Sunday, October 15, 2006

One month in, and it's time to pick it up

So, it was a month Wednesday since we started our diets. Mel is down to 217. I was at 395 this morning on the scale, and I'm retaining a bit less water; probably about 4lbs now vs. the 8-12 I was retaining before; so let's say 391.

I've lost an inch off my pants (I wont say waist, since I wear my pants between my waist and hips) since this whole thing began, and my energy, alertness, and general fatigue are all WAY better.

24lbs in 4 weeks, now if I could only keep that rate up for another 4 months, I'd be at my goal before my birthday. Of course that's physically impossible, but a guy can dream right?

Honestly, I expect it will take me the full 19.5 months I've set for myself to get back to the fitness level I want, at the weight I want; which is 265-285lbs at near my 18 year old muscle mass levels, and under 18% bodyfat. No I can't be 18 again; but at 18 I was at 13% bodyfat, I figure I can spot myself the extra 5% for being over 30.

So, I said once I got below 400 I would really kick up the excercise levels, and I meant it; but having to go to the gym means you won't do it if you aren't "in the mood" so today we pulled the trigger on a home gym setup. Yes, it's expensive, but we've been paying $720 a year for two gym memberships we aren't using; and having it at home means we WILL use it (I actually LIKE working out, and Mel is going to do it whether she likes it or not).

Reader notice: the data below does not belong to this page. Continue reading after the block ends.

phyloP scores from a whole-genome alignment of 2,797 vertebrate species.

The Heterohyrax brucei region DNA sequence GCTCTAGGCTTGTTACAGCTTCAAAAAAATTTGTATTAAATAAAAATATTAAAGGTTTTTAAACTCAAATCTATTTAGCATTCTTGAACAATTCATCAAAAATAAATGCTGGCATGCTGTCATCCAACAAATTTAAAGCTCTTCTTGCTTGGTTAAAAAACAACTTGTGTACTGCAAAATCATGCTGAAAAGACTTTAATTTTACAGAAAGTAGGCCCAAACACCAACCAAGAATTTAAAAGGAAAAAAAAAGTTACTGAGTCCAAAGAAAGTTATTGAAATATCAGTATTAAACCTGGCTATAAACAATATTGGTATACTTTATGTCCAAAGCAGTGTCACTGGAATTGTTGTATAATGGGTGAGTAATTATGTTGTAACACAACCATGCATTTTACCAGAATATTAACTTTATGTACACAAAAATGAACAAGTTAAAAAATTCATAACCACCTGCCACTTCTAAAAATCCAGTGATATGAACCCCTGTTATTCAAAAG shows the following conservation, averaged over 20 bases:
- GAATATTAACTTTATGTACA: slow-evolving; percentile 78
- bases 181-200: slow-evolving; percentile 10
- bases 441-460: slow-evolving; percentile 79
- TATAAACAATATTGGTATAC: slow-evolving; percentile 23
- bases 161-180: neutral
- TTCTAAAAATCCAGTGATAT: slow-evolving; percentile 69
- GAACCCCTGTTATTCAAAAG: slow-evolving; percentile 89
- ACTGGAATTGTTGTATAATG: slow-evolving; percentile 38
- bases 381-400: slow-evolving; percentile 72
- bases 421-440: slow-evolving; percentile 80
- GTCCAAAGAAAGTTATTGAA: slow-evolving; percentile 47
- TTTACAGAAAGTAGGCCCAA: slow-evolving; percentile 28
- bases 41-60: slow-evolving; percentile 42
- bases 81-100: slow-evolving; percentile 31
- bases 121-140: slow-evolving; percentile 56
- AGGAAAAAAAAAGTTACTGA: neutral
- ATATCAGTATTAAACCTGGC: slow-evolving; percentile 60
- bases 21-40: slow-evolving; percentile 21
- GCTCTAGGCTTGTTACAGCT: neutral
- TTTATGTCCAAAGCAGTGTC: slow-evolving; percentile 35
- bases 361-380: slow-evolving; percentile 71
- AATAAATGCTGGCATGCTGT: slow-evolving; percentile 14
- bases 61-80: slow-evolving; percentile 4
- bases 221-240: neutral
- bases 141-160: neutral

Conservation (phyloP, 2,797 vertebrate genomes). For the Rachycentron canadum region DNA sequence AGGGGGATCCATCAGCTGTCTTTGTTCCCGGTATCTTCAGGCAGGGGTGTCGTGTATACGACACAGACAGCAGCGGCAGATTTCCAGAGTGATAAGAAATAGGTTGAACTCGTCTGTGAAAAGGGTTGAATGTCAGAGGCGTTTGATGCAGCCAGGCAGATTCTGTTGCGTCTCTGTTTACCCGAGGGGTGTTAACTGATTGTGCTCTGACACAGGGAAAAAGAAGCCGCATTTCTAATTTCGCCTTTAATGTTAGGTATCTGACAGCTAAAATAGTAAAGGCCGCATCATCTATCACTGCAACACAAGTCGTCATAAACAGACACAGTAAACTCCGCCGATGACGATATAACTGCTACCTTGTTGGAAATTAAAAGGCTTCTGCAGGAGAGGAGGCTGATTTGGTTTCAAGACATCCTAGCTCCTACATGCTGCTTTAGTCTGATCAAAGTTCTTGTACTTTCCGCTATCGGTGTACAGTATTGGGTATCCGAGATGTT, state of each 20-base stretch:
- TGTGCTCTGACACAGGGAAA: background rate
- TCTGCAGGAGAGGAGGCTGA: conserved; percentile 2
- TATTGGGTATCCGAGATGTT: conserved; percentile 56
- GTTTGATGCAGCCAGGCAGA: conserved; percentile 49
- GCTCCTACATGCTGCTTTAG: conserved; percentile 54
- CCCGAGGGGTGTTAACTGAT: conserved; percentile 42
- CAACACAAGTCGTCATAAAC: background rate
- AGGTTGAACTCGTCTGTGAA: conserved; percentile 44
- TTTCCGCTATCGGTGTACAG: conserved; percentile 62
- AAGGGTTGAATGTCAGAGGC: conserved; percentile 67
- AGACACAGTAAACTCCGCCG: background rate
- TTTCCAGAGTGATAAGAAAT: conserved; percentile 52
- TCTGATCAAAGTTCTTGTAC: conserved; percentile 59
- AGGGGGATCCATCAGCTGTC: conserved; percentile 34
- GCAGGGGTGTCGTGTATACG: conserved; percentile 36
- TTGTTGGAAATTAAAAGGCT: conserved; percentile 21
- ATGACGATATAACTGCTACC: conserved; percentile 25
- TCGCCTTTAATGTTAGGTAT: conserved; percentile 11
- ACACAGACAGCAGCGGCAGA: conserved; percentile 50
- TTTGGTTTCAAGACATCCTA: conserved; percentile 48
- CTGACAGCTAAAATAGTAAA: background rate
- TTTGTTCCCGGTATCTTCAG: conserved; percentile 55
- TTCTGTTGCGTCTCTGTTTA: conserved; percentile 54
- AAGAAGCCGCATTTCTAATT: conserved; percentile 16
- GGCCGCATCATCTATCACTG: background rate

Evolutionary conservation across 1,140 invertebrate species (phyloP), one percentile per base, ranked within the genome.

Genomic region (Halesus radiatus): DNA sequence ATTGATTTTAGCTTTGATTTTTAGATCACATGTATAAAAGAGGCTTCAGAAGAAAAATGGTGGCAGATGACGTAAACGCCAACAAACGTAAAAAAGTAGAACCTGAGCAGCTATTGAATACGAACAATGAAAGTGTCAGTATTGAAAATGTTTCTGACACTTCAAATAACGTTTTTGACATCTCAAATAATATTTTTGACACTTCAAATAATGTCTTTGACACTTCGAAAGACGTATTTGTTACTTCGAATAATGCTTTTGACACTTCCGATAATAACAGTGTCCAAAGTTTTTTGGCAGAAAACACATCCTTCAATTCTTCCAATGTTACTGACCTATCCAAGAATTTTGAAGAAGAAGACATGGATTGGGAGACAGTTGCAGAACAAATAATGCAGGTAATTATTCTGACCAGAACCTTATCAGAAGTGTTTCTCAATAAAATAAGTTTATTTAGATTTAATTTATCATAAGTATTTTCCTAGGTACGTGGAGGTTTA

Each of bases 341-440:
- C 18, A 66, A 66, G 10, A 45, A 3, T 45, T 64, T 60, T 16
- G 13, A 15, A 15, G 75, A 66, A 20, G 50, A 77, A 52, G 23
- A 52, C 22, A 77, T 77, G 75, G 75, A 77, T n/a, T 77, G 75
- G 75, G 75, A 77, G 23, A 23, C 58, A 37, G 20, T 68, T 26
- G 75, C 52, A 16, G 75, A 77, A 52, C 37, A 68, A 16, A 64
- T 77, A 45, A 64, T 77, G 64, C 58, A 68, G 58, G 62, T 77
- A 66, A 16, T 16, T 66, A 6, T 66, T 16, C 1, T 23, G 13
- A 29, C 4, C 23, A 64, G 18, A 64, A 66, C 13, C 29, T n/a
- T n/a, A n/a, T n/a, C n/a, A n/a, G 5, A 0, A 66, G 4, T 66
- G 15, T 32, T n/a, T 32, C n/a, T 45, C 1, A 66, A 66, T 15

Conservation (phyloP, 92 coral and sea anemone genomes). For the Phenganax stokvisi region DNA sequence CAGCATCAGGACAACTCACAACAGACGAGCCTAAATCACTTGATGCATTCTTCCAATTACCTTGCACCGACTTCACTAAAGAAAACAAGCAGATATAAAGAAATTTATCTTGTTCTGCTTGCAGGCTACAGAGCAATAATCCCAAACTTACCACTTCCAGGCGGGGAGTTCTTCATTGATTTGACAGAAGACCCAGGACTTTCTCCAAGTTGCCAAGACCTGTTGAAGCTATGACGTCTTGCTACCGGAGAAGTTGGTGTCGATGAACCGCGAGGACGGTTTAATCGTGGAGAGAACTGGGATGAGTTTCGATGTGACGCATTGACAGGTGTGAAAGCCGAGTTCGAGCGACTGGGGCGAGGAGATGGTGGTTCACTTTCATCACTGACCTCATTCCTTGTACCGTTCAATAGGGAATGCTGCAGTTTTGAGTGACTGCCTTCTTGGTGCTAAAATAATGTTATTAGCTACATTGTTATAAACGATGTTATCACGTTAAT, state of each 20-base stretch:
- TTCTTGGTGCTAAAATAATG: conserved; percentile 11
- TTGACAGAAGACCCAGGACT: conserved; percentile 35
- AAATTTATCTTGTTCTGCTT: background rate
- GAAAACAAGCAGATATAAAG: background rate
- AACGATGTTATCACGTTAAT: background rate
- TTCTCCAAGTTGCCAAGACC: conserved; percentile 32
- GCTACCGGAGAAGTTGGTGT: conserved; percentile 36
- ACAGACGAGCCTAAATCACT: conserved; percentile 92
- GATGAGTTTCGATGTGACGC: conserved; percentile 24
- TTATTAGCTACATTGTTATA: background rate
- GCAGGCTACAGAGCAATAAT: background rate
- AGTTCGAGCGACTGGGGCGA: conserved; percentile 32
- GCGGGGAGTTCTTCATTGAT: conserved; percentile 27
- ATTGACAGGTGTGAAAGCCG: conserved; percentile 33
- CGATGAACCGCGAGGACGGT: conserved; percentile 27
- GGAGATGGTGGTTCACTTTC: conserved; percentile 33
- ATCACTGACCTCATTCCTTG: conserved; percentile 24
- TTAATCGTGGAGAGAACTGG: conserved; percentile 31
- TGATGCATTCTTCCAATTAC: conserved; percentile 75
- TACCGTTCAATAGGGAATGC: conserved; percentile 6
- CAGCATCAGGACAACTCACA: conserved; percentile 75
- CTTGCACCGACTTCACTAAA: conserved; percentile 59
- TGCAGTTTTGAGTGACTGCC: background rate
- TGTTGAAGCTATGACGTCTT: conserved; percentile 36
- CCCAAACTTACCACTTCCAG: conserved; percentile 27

Of course, this is me, so I'm not talking about any stupid bowflex crap.

I've been checking out home gyms for a while, and I was trying to decide between a Smith machine, and an olympic leverage machine, both of which use olympic free weights. The Smiths incorporate a power rack and a hack rack on rails, with a weight bench; and a pully system so that you are using real free weights, or free weights riding on rails for your resistance. The leverage machines use pivots and pulleys without the rack.

Here's an example of the Powertec Olympic Leverage machine I've been considering:

Anyway, Mel said to me today "I've got all this excess energy and no way of getting rid of it outside of the bedroom" (which is another thing that has much improved in both frequency and duration thank you) "I'm tired of it, we need to buy the gym stuff now".